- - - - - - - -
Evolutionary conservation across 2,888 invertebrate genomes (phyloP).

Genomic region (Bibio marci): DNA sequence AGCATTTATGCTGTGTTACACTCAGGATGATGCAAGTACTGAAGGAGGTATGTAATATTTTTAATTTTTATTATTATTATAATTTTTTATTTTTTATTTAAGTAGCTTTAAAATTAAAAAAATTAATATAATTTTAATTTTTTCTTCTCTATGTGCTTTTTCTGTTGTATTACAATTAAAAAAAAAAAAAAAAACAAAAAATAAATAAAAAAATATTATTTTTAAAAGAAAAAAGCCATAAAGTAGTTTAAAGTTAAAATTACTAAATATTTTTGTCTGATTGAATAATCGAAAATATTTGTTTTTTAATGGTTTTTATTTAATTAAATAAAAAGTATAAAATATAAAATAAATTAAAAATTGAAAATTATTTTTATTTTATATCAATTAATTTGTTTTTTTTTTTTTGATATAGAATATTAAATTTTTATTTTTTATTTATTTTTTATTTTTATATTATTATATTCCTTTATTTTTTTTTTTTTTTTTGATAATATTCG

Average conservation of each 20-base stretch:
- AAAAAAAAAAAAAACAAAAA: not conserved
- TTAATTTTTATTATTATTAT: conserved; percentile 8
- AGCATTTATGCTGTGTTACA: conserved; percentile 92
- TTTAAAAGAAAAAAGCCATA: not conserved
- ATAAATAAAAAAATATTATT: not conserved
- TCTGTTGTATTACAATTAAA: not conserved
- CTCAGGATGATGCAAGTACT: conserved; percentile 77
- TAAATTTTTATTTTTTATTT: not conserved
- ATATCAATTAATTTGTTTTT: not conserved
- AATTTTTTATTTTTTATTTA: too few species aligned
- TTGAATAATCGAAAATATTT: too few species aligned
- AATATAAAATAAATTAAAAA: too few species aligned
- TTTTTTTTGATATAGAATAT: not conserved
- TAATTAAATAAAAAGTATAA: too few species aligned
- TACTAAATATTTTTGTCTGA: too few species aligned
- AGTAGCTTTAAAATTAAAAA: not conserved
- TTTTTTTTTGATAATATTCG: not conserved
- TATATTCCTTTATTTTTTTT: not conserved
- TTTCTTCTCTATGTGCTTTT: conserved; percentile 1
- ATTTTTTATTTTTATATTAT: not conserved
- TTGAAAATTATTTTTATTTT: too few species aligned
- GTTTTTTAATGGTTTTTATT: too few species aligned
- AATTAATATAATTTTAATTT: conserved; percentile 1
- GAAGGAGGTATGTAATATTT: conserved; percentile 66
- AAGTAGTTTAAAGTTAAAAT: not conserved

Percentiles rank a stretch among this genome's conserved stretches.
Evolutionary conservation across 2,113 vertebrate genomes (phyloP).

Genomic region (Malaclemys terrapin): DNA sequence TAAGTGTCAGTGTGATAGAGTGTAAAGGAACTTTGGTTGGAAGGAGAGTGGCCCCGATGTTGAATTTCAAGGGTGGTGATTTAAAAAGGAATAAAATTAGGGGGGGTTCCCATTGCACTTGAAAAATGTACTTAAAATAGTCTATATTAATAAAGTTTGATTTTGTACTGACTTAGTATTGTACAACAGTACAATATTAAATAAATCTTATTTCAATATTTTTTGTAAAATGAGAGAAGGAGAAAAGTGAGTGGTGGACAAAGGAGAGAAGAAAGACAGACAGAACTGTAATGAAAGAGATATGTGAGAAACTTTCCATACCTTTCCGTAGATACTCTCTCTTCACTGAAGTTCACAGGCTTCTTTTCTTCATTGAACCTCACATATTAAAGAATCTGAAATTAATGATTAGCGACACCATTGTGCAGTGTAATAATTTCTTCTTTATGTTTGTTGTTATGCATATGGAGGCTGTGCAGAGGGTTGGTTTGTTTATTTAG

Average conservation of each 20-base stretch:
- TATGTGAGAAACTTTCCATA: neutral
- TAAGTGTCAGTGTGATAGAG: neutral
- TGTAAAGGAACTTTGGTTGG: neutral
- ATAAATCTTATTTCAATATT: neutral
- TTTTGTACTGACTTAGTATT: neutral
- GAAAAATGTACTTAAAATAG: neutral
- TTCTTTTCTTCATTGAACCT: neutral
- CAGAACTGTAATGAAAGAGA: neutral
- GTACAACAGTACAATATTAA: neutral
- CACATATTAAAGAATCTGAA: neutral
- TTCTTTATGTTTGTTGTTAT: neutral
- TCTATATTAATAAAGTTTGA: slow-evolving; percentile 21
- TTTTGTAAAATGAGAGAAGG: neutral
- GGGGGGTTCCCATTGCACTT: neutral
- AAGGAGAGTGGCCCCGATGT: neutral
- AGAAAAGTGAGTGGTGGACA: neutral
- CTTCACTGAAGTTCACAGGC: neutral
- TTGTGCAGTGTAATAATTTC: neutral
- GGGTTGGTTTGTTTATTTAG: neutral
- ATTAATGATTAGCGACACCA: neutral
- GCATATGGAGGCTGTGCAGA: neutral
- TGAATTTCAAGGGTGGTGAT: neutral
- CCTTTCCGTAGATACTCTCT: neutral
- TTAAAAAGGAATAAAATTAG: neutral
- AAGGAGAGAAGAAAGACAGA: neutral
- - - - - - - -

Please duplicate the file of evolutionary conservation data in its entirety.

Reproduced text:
Evolutionary conservation across 2,888 invertebrate genomes (phyloP).

Genomic region (Bibio marci): DNA sequence AGCATTTATGCTGTGTTACACTCAGGATGATGCAAGTACTGAAGGAGGTATGTAATATTTTTAATTTTTATTATTATTATAATTTTTTATTTTTTATTTAAGTAGCTTTAAAATTAAAAAAATTAATATAATTTTAATTTTTTCTTCTCTATGTGCTTTTTCTGTTGTATTACAATTAAAAAAAAAAAAAAAAACAAAAAATAAATAAAAAAATATTATTTTTAAAAGAAAAAAGCCATAAAGTAGTTTAAAGTTAAAATTACTAAATATTTTTGTCTGATTGAATAATCGAAAATATTTGTTTTTTAATGGTTTTTATTTAATTAAATAAAAAGTATAAAATATAAAATAAATTAAAAATTGAAAATTATTTTTATTTTATATCAATTAATTTGTTTTTTTTTTTTTGATATAGAATATTAAATTTTTATTTTTTATTTATTTTTTATTTTTATATTATTATATTCCTTTATTTTTTTTTTTTTTTTTGATAATATTCG

Average conservation of each 20-base stretch:
- AAAAAAAAAAAAAACAAAAA: not conserved
- TTAATTTTTATTATTATTAT: conserved; percentile 8
- AGCATTTATGCTGTGTTACA: conserved; percentile 92
- TTTAAAAGAAAAAAGCCATA: not conserved
- ATAAATAAAAAAATATTATT: not conserved
- TCTGTTGTATTACAATTAAA: not conserved
- CTCAGGATGATGCAAGTACT: conserved; percentile 77
- TAAATTTTTATTTTTTATTT: not conserved
- ATATCAATTAATTTGTTTTT: not conserved
- AATTTTTTATTTTTTATTTA: too few species aligned
- TTGAATAATCGAAAATATTT: too few species aligned
- AATATAAAATAAATTAAAAA: too few species aligned
- TTTTTTTTGATATAGAATAT: not conserved
- TAATTAAATAAAAAGTATAA: too few species aligned
- TACTAAATATTTTTGTCTGA: too few species aligned
- AGTAGCTTTAAAATTAAAAA: not conserved
- TTTTTTTTTGATAATATTCG: not conserved
- TATATTCCTTTATTTTTTTT: not conserved
- TTTCTTCTCTATGTGCTTTT: conserved; percentile 1
- ATTTTTTATTTTTATATTAT: not conserved
- TTGAAAATTATTTTTATTTT: too few species aligned
- GTTTTTTAATGGTTTTTATT: too few species aligned
- AATTAATATAATTTTAATTT: conserved; percentile 1
- GAAGGAGGTATGTAATATTT: conserved; percentile 66
- AAGTAGTTTAAAGTTAAAAT: not conserved

Percentiles rank a stretch among this genome's conserved stretches.
Evolutionary conservation across 2,113 vertebrate genomes (phyloP).

Genomic region (Malaclemys terrapin): DNA sequence TAAGTGTCAGTGTGATAGAGTGTAAAGGAACTTTGGTTGGAAGGAGAGTGGCCCCGATGTTGAATTTCAAGGGTGGTGATTTAAAAAGGAATAAAATTAGGGGGGGTTCCCATTGCACTTGAAAAATGTACTTAAAATAGTCTATATTAATAAAGTTTGATTTTGTACTGACTTAGTATTGTACAACAGTACAATATTAAATAAATCTTATTTCAATATTTTTTGTAAAATGAGAGAAGGAGAAAAGTGAGTGGTGGACAAAGGAGAGAAGAAAGACAGACAGAACTGTAATGAAAGAGATATGTGAGAAACTTTCCATACCTTTCCGTAGATACTCTCTCTTCACTGAAGTTCACAGGCTTCTTTTCTTCATTGAACCTCACATATTAAAGAATCTGAAATTAATGATTAGCGACACCATTGTGCAGTGTAATAATTTCTTCTTTATGTTTGTTGTTATGCATATGGAGGCTGTGCAGAGGGTTGGTTTGTTTATTTAG

Average conservation of each 20-base stretch:
- TATGTGAGAAACTTTCCATA: neutral
- TAAGTGTCAGTGTGATAGAG: neutral
- TGTAAAGGAACTTTGGTTGG: neutral
- ATAAATCTTATTTCAATATT: neutral
- TTTTGTACTGACTTAGTATT: neutral
- GAAAAATGTACTTAAAATAG: neutral
- TTCTTTTCTTCATTGAACCT: neutral
- CAGAACTGTAATGAAAGAGA: neutral
- GTACAACAGTACAATATTAA: neutral
- CACATATTAAAGAATCTGAA: neutral
- TTCTTTATGTTTGTTGTTAT: neutral
- TCTATATTAATAAAGTTTGA: slow-evolving; percentile 21
- TTTTGTAAAATGAGAGAAGG: neutral
- GGGGGGTTCCCATTGCACTT: neutral
- AAGGAGAGTGGCCCCGATGT: neutral
- AGAAAAGTGAGTGGTGGACA: neutral
- CTTCACTGAAGTTCACAGGC: neutral
- TTGTGCAGTGTAATAATTTC: neutral
- GGGTTGGTTTGTTTATTTAG: neutral
- ATTAATGATTAGCGACACCA: neutral
- GCATATGGAGGCTGTGCAGA: neutral
- TGAATTTCAAGGGTGGTGAT: neutral
- CCTTTCCGTAGATACTCTCT: neutral
- TTAAAAAGGAATAAAATTAG: neutral
- AAGGAGAGAAGAAAGACAGA: neutral